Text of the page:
Last month I was scheduled to present a workshop at Fairhaven Church on “Using the Summer for Rest and Renewal.” Unfortunately, a narrow margin in my travel schedule and an airline delay conspired to keep me in Chicago overnight and caused me to cancel the workshop. I was disappointed, not only because I had prepared well, but because I really believe this topic is transformative for Christians who desire to nurture and deepen their relationship with God. I emailed the materials out to those who were registered, used a small portion in a staff meeting, but otherwise have been left to simply use it in my own life. Maybe that’s a better place to land after all.
This month, my wife and I have committed to experiencing July as 31 days of spiritual rest and renewal. I’ve been thinking a lot about Sabbath-living, having focused on it in my recent Selah studies and having read Mark Buchanan’s book, The Rest of God, while on vacation early this spring. Spiritual rest and renewal is thoroughly biblical both from an Old and a New Testament perspective. Our soul longs for rest. Our innermost being longs for rest from producing, reaching, creating and achieving. Without it, we become mechanical and distanced from the immanency and graciousness of God that makes life and ministry satisfying.
Consider these statements from the Psalms about our soul’s need for rest:
- Psalm 116:7 Let my soul be at rest again, for the Lord has been good to me.
- Psalm 131:2 Instead, I have calmed and quieted myself, like a weaned child who no longer cries for its mother’s milk. Yes, like a weaned child is my soul within me.
- Psalm 62:1 Truly my soul finds rest in God; my salvation comes from him.
- Psalm 62:5 Yes, my soul, find rest in God; my hope comes from him.
As you read these verses, what stands out to you? What within them speaks to your own heart?
Three more wonderful passages highlight the rest that is available and modeled for the one who trusts in God:
- Psalm 23:1-2 The Lord is my shepherd, I lack nothing. He makes me lie down in green pastures, he leads me beside quiet waters, he refreshes my soul.
- Matthew 11:28 “Come to me, all you who are weary and burdened, and I will give you rest.
- Luke 5:15-16 Yet the news about him spread all the more, so that crowds of people came to hear him and to be healed of their sicknesses. But Jesus often withdrew to lonely places and prayed.
As Kay and I lean into this month, we’re looking at these kinds of rest:
Physically Refreshing Rest
- our bodies need the refreshment of a change of pace and a change of scenery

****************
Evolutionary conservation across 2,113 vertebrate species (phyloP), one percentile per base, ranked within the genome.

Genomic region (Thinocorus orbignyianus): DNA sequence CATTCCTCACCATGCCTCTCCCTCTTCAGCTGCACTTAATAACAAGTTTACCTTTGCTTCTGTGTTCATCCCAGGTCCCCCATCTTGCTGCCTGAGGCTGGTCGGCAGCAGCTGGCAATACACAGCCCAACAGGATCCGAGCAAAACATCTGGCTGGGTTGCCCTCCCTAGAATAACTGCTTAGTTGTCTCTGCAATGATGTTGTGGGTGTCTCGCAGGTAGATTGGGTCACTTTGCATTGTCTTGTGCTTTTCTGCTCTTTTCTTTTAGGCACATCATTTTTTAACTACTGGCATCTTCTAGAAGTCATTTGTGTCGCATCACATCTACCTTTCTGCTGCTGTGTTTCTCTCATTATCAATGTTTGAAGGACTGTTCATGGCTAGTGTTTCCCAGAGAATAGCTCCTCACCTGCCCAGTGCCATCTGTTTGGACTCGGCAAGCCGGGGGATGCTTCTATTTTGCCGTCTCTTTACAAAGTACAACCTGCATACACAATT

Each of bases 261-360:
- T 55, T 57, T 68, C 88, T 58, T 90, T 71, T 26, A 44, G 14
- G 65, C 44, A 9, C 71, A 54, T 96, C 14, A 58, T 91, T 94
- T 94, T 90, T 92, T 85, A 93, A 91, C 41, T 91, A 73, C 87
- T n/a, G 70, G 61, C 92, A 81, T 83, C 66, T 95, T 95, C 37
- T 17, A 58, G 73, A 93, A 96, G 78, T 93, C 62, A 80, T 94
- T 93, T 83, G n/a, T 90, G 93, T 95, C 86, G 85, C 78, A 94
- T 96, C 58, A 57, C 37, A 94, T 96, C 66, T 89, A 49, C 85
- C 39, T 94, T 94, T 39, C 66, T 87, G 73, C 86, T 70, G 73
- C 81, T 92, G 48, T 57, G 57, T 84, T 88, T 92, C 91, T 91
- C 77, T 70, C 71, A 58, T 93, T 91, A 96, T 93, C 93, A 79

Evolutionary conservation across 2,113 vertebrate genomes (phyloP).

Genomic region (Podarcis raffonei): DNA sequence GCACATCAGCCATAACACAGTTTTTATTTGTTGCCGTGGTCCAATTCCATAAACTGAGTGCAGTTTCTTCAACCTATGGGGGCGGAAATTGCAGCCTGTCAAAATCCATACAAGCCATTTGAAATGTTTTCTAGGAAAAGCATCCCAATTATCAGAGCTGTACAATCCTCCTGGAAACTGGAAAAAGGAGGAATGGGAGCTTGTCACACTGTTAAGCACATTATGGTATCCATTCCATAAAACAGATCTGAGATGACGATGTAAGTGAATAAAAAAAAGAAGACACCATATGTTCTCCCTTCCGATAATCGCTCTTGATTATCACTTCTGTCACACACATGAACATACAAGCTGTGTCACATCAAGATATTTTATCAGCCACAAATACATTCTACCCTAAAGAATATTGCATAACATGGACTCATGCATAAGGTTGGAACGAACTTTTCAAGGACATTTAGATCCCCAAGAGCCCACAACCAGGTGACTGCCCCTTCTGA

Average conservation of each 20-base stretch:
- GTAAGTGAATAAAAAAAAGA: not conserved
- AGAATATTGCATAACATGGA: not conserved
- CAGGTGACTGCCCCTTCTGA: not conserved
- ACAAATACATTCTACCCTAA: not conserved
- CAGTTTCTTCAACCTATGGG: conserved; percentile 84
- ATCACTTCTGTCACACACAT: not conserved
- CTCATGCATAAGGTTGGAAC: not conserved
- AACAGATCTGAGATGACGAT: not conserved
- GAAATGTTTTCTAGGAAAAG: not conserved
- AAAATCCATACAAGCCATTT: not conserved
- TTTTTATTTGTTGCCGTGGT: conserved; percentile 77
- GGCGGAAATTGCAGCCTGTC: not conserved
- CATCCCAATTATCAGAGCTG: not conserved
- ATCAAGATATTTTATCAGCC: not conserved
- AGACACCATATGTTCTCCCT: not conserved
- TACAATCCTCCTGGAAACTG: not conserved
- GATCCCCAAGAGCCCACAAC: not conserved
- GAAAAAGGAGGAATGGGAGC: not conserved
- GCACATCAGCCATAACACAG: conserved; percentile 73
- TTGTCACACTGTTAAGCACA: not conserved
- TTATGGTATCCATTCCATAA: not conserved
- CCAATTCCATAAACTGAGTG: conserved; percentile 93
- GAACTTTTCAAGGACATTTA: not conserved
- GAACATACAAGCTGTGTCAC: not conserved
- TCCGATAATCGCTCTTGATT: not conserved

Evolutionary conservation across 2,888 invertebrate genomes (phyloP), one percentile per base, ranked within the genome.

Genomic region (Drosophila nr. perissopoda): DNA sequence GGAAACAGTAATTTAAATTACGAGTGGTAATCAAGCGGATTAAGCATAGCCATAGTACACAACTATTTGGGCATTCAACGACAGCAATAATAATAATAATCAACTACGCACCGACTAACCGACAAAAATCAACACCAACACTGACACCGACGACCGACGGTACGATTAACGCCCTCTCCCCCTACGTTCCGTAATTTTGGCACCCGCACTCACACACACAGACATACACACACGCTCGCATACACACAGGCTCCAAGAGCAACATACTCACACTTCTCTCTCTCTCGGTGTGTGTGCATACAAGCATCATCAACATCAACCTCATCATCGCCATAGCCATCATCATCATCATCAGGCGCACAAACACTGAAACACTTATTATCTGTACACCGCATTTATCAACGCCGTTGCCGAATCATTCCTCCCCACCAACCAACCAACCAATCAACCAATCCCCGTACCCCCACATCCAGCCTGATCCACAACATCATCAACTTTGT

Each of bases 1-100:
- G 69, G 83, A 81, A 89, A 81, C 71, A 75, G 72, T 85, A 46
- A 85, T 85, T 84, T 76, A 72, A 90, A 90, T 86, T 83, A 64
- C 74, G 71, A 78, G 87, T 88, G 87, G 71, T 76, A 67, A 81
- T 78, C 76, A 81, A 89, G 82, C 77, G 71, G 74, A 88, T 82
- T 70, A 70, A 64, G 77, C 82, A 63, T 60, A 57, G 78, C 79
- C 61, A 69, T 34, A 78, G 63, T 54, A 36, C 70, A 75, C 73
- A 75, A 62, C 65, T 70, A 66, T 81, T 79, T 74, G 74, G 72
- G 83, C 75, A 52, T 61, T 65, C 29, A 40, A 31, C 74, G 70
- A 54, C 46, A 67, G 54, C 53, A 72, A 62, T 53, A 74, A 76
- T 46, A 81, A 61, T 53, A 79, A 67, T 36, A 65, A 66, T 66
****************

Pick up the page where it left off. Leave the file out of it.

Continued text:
- the change of place should be a setting that gently expands our ability to be aware of resting and rejoicing in God’s grace
- …for us, that’s nature. We’re scheduling time for relaxing in the park, walks in the woods, being near water, away from the clamor and noise of regular life.
Emotionally Refreshing Rest
- emotional rest is found in whatever calmly calls forth our awareness of beauty and goodness
- being refreshed by what’s lovely (nature, art) or imaginative (good fiction, poetry, films)
- expressing personal creativity (hobbies, crafts)
- …for me that’s woodworking and gardening
- …for Kay, that’s reading and bike-riding
Intellectually Refreshing Rest
- resting our minds from what usually occupies them
- nourishing our minds on hopeful material that reminds us of how God wants life to be
Relationally Refreshing Rest
- time for refreshment in essential relationships; being together!
- Body of Christ (cf Acts 2:42-47) being with God’s people living real life with those on a similar journey – picnics, barbecues, etc.
- …for us that’s scheduling time for people outside our normal circle of relationships, stretching us to engage with and appreciate the wonderful diversity of God’s people
What do we rest from?
- Anxiety of limited trust. Rest is learning to live in the peace that comes as we entrust ourselves to a gracious God who does all things well.
- Guilt and frustration that comes because we know things aren’t right in us. Things will never be “right” in us this side of eternity. Rest is experiencing the freedom of God’s merciful forgiveness.
- Compulsive drive to either (or both) appease or impress a demanding God, or satisfy the self’s false need for approval and validation.
- Resistance of living as if my way is a better way. Rest comes as I finally decide that God’s ways are wiser than mine and entrust myself to His perfect will.
Here are several of the spiritual disciplines we hope to practice this month:
- Soul Care
- Trusting rest (prayers of entrusting to God before sleeping)
- Gracious community
- Celebration of creation
Our willingness to embrace rest and renewal equips and empowers us physically, spiritually, emotionally, intellectually and socially – that is, wholly – to live the life God has prepared for us. What would an intentional period of spiritual rest and renewal this summer look like for you?
*some material adapted from Susan Currie’s Selah class notes on the Resting Rhythm